Bump Stock Ban

On the night of October 1st, 2017, a gunman opened fire from a hotel room on the 32nd floor of the Mandalay Bay hotel into the 22,000 persons crowd at the Route 91 Harvest country music festival in Las Vegas, Nevada, killing 58 people and injuring more than 500. The gunman fired more than 1,100 rounds of ammunition in 11 minutes, using semi-automatic rifles modified with a dangerous firearm accessory designed to dramatically accelerate the rate of gunfire, commonly known as “bump fire stocks.”

These devices are intended to circumvent the restrictions on possession of fully automatic firearms in the Gun Control Act of 1968 and the National Firearms Act of 1934 by allowing an individual to modify a semiautomatic rifle in such a manner that it operates with a similar rate of fire as a fully automatic rifle. While often marketed as a novelty item for recreational shooters, bump stocks and similar devices that accelerate the rate of fire of a semiautomatic firearm are extremely dangerous and pose a substantial risk to public safety.

Please take a minute to send in a comment to the Alcohol, Tobacco, Firearms and Explosives Bureau. They are accepting comments until January 25, 2018.

Below is a sample comment that you can use to write your own or to cut and paste as your comment.  Here is the webpage to submit a comment.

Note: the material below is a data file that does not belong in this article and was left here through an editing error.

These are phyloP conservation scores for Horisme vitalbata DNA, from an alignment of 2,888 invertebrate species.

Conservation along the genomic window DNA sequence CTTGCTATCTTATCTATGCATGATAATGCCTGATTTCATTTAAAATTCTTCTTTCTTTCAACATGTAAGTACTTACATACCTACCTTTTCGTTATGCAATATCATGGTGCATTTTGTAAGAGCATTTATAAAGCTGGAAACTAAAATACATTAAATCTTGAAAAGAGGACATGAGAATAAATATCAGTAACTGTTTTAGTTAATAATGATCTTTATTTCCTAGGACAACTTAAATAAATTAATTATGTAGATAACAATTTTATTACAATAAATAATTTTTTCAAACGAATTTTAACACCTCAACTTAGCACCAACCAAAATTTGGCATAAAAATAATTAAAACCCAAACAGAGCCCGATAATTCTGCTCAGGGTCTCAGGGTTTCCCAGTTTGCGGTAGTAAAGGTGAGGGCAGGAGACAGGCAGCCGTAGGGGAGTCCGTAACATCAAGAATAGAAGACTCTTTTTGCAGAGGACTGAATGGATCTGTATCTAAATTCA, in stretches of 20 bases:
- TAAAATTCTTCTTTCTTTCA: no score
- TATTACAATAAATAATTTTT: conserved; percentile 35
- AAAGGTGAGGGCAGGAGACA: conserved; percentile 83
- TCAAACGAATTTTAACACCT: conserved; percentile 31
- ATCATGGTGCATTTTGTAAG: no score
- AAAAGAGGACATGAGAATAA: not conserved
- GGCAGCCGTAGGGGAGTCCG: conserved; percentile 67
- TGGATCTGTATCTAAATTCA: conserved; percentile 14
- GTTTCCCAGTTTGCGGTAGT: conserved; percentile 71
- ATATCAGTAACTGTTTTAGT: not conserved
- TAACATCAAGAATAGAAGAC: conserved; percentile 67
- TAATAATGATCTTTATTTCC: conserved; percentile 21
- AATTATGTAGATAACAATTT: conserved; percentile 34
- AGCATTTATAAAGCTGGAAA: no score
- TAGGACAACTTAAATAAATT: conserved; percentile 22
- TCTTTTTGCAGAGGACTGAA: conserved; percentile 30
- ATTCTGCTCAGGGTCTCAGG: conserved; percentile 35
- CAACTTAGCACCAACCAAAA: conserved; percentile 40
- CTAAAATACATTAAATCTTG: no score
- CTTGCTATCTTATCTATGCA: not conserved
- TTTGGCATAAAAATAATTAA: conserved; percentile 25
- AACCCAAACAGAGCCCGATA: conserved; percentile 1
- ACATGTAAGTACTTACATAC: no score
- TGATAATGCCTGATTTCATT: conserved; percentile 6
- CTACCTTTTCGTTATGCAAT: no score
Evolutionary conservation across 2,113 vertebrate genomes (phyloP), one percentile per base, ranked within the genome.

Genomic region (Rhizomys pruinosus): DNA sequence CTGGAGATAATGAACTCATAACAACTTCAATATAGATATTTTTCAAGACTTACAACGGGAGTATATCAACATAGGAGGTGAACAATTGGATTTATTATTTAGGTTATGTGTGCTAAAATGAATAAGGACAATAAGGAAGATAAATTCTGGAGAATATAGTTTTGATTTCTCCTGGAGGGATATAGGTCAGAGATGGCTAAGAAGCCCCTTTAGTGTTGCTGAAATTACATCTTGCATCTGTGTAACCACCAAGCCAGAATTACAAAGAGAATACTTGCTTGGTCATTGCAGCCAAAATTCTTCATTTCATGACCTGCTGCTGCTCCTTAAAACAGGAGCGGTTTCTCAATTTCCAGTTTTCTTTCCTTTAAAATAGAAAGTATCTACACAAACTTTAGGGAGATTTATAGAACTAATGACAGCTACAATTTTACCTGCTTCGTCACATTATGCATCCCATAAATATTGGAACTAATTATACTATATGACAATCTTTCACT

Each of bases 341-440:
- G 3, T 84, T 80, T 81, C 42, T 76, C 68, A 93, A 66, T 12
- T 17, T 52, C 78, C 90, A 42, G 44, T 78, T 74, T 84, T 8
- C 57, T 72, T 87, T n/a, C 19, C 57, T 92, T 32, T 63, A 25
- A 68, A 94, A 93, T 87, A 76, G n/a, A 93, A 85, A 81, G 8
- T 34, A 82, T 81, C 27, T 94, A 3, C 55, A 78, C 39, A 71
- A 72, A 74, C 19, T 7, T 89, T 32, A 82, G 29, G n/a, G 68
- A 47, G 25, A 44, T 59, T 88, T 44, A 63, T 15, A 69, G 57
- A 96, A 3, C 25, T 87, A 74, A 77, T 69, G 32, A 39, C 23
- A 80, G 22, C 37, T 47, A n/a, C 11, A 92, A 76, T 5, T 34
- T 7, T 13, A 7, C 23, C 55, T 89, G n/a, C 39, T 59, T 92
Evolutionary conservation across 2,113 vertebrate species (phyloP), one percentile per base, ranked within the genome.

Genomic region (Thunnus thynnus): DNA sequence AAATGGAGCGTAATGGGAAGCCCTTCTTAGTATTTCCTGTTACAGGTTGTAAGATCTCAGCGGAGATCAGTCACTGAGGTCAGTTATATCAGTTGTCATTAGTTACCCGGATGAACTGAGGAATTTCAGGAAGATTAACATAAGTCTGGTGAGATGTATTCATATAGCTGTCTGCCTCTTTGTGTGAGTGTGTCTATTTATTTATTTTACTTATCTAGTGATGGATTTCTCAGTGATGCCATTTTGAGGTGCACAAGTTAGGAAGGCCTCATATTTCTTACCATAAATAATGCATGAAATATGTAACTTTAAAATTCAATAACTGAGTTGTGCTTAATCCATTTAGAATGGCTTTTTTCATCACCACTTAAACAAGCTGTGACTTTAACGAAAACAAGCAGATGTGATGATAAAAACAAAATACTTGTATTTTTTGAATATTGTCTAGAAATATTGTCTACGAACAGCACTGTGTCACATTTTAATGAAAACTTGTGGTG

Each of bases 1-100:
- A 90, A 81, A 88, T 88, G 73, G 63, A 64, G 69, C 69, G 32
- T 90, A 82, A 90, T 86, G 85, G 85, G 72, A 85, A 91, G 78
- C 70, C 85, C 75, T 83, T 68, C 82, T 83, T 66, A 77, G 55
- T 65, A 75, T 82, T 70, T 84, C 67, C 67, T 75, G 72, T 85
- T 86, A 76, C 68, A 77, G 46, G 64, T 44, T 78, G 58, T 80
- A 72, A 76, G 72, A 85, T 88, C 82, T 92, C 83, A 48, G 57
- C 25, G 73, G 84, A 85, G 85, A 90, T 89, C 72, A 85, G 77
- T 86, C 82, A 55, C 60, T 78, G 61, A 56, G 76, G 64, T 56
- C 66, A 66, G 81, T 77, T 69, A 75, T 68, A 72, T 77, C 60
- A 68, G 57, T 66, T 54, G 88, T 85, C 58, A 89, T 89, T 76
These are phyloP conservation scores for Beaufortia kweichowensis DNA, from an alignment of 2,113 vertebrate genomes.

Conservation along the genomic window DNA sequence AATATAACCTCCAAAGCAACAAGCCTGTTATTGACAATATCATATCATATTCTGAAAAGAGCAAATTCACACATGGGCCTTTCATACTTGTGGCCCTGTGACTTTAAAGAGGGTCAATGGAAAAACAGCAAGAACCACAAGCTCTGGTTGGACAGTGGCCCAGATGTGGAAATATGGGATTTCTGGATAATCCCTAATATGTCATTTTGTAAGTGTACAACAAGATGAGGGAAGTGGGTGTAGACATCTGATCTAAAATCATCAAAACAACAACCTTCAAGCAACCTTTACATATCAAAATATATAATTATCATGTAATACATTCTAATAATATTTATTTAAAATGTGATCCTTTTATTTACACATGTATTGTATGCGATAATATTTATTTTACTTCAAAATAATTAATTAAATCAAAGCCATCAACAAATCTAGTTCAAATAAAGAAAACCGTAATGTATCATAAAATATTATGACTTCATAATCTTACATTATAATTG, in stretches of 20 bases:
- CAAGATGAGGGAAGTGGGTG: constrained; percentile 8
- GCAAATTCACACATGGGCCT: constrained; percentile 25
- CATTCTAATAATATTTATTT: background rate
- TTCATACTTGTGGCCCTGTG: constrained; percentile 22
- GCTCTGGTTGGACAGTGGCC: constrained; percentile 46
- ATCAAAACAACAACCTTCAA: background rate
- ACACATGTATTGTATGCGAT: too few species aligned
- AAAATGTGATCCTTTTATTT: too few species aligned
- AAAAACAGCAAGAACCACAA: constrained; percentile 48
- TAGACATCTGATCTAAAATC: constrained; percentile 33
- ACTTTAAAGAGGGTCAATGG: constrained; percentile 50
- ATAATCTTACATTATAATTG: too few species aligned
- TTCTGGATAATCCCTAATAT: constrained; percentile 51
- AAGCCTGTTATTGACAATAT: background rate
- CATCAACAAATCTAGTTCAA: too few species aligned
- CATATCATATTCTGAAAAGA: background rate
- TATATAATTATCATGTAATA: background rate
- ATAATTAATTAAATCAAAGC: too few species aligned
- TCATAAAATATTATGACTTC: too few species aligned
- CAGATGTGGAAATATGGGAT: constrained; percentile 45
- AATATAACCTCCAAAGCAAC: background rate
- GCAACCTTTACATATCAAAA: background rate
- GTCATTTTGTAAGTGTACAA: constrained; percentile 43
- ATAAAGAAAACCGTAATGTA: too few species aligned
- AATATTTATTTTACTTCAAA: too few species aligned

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To fully protect American communities from another mass shooting on the devastating scale of Las Vegas, Congress must act to ban bump stocks and other similar firearm devices or accessories. In the absence of action by Congress, ATF should issue a new rule clarifying that the definition of “machinegun” in the National Firearms Act of 1934 includes conversion devices like bump fire stocks that convert a semi-automatic rifle into the functional equivalent of a fully automatic rifle. In creating this rule, ATF must take into account the toll of gun violence on communities like Las Vegas, in terms of injuries, loss of life, and the financial loss to businesses in the communities that are affected. The continued presence of these dangerous devices poses a continuing threat to all of our communities and both Congress and ATF must take action quickly to address this threat to public safety. 

 

 



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